Amber Ryann’s Underrated Artist Season Puts Listeners In Charge

· Updated on October 4, 2023

Los Angeles-based artist Amber Ryann doesn’t just make remarkable music, blending the singer-songwriter, R&B and alt-pop genres to create an entirely unique sound. She makes the space for other artists to shine, too.

In addition to dropping her latest album “EVEN WHEN IT FALLS APART,” Ryann has been curating Underrated Artist Season for the past year. What started as a TikTok livestream where Ryann highlighted new music from unknown artists has grown into a multi-platform movement, including a Spotify playlist of her fans’ favorite underground music, an Instagram account, a Discord community, and a Twitch channel. Ryann, inspired by her own difficult climb through the music industry, is now bringing a whole community of underrated artists with her into the limelight.

INTO sat down with Ryann to talk reaching maximum coolness through music, being a self-proclaimed control freak, and why the music industry needs a serious makeover.

INTO: Congrats on releasing your new album, “EVEN WHEN IT FALLS APART”! What was the inspiration behind it?

RYANN: I wanted to go deeper into depth about my life and like my past experiences within the last one to two years. I feel like throughout the majority of my life, I’ve been someone who’s held on to a lot of things that have happened to me and allowed them to become a part of me. So it was a matter of learning to disconnect from that and move on from those experiences.

What happened in the past two years you feel you need to move on from?

Specifically, abusive, toxic relationships I was in that definitely defined how I accepted love and received love moving forward through my adulthood. And then just going through the experience of almost losing my mom two years ago. She almost succumbed to her surgery for her cancer. That was very difficult.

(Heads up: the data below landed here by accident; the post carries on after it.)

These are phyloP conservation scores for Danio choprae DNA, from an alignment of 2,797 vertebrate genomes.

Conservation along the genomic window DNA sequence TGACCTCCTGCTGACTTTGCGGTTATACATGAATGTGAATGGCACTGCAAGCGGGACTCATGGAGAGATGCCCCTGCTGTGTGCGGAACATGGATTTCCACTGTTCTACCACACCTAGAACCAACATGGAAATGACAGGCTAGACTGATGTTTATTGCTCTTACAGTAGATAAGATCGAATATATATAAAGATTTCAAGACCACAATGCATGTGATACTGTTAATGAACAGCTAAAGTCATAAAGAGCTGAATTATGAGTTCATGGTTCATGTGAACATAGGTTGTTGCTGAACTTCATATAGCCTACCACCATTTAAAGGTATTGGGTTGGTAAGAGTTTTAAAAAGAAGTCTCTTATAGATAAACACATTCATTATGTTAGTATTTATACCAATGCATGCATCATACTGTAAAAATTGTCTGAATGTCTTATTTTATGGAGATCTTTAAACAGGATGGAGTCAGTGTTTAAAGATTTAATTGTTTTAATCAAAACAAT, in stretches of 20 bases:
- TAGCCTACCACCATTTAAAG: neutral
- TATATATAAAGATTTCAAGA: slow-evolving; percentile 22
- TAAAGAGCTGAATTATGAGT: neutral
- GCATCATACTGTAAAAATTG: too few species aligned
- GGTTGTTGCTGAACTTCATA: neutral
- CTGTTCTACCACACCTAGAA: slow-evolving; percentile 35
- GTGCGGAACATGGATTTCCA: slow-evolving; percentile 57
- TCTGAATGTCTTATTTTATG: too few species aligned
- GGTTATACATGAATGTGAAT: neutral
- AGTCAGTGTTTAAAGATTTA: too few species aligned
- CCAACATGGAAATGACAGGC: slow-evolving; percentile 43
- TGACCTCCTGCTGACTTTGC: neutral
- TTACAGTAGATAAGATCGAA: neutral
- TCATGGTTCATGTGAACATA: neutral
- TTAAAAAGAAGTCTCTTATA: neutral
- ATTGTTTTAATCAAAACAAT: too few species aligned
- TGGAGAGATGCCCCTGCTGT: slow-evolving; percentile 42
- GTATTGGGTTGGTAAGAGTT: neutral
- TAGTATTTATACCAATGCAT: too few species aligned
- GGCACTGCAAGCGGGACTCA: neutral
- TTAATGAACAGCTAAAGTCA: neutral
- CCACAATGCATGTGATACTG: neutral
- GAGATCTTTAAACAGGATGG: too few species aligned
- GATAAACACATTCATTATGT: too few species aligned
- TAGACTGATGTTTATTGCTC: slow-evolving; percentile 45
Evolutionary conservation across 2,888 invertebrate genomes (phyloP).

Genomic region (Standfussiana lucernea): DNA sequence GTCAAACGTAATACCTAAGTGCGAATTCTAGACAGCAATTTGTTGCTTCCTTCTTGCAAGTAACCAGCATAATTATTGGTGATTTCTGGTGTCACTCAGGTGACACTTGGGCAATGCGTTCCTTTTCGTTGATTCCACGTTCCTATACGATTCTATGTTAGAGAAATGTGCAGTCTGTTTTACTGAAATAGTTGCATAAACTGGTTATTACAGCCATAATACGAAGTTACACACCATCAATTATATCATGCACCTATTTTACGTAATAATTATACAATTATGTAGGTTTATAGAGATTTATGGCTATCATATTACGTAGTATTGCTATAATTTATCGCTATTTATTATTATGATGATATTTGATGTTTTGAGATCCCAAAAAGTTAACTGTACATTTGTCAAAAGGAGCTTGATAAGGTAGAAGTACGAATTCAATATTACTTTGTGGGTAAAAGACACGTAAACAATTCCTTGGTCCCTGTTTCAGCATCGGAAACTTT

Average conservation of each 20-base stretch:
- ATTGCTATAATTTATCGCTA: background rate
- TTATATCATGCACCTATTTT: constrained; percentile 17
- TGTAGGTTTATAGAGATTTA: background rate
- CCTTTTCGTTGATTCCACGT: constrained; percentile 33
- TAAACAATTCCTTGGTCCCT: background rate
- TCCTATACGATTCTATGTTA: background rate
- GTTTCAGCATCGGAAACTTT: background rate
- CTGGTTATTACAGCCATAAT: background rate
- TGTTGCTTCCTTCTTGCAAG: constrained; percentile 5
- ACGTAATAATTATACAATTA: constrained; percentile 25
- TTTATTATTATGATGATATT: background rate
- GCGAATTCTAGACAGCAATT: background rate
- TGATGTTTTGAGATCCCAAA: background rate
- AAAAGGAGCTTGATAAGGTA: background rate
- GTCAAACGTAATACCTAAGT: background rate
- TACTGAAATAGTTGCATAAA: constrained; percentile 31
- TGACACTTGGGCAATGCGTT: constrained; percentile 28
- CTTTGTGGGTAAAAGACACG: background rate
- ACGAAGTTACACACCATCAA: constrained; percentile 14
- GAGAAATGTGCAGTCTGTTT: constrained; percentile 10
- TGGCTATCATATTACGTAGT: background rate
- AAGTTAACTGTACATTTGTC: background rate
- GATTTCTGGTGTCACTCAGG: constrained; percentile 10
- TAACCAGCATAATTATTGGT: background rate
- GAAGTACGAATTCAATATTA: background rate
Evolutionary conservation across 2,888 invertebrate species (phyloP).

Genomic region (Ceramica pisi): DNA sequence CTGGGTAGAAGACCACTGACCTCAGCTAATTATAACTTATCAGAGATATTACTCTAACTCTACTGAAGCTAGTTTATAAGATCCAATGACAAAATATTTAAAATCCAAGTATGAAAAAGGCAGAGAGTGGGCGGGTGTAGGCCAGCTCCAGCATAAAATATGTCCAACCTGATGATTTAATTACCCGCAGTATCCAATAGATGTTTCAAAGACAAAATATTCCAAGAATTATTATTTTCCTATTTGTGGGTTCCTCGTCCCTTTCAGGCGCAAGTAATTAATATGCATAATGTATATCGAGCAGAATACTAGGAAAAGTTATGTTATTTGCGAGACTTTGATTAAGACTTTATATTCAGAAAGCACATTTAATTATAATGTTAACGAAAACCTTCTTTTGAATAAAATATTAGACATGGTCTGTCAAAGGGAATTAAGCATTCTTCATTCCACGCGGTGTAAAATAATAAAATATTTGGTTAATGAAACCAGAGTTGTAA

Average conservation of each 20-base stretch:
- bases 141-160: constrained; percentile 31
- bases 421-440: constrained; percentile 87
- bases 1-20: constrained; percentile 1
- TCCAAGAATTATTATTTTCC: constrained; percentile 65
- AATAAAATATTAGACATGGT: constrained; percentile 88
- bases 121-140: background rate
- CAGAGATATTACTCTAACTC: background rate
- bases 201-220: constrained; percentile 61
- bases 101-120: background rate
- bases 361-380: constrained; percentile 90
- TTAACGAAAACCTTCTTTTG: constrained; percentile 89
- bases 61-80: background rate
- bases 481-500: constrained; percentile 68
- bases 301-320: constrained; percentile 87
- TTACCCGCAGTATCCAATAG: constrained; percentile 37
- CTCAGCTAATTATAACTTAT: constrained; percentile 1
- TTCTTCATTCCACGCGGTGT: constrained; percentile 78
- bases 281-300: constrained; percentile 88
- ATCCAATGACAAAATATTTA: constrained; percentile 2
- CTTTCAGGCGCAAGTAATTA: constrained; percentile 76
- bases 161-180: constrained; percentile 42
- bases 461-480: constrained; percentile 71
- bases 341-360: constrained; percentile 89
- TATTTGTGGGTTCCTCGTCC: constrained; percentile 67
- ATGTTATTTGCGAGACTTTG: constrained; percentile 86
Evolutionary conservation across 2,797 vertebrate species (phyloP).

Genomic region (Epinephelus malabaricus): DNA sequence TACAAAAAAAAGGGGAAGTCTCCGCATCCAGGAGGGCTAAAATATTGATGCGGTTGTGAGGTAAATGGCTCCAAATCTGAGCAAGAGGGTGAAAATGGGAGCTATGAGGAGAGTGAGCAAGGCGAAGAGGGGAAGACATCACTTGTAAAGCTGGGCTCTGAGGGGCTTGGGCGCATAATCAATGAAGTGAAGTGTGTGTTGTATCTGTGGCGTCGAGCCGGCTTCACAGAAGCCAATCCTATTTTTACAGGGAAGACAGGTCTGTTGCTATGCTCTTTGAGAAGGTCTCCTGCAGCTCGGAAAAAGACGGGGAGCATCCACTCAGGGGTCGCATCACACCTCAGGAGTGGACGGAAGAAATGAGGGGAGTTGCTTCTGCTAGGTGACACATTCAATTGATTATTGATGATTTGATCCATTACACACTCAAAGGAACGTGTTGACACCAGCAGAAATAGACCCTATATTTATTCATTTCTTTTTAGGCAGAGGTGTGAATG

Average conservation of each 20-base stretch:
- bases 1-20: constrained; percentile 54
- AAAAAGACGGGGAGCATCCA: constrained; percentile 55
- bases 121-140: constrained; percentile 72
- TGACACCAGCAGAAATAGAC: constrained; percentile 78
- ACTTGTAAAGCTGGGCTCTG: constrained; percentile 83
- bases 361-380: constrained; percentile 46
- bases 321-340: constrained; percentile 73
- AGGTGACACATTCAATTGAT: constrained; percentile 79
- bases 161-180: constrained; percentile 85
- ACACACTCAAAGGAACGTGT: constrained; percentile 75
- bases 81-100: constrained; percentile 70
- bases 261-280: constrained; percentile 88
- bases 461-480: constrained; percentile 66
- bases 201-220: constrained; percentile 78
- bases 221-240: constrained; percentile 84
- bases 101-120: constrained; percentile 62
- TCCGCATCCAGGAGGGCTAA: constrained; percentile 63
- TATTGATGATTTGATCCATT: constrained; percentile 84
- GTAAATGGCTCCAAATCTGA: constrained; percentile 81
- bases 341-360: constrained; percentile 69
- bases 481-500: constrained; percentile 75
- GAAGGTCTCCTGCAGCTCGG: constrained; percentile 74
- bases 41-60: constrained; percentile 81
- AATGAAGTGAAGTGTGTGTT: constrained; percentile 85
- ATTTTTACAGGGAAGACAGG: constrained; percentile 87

There’s been many moments in life where I’ve questioned, like, “Okay, I don’t think I could handle much more. If one more thing happens, I’m out of here,” type shit. And then you go through things in life that you don’t think you would naturally be able to endure. And you make it through that. And you’re just like, “Wow, I’m here.” I feel like those moments in life that are the most difficult really show you your own strength, in a weird way. Certain situations that I never thought I’d be able to make it through, I’ve been able to not only make it through, but make something positive out of that experience, at least later on.

The album cover for “EVEN WHEN IT FALLS APART.” Courtesy of Impulse Artists.

Has music always been an outlet for you in that way?

Yeah, definitely. Music and art in general has always been like my only outlet and my biggest solace in life, for sure. To an extent, like music doesn’t define my existence — but it kind of does. It’s pretty much all I know.

When did you get started with music?

When I was 10, I got started with music. I remember they had music videos on MTV and stuff like that. Some of the first bands that I saw were Linkin Park, and The Used — even Under Oath and My Chemical Romance. I just thought those people were, like, so cool. So then I was just like, “I just need to be that cool.”

That’s a great motivator: “I have to become the coolest person possible, and this is the only way.”

Exactly!

I also know that your LGBTQ+ identity informs your songwriting. How do you feel like your queerness is present in your music and your process as an artist?

I try to be fully transparent in my music. I feel like in the current landscape, I would say there’s transparency to a sense, but I don’t feel like there’s a lot of songs that are written for queer people and for queer experiences. We kind of leave it in this ambiguous place. And I’m very direct with my music. I’m reflecting on past experiences, whether it’s relationships with women I’ve been with or men, I’m very specific to those people and to those experiences. So I try to be transparent in that way, and I just try to be as open as I possibly can with the opportunities that I’ve been given.

Photo by Alex Cobain. Courtesy of Impulse Artists.

You’re not only a songwriter, but for much of your career, you’ve also been your own producer, merch designer, social media manager, and music video director. Why do you take on so much as an individual rather than outsourcing or building a team?

At first, it just started out of pure necessity, because it’s like, “Okay, who’s gonna help me get this done?” Not to mention the amount of anxiety I have. Like, “This needs to be done, or else I’m gonna flip.” So I just started doing things on my own in terms of the videos and the design and whatever else — I learned how to do it, because it needed to be done. I ended up developing a passion for marketing and content and directing music videos and stuff like that.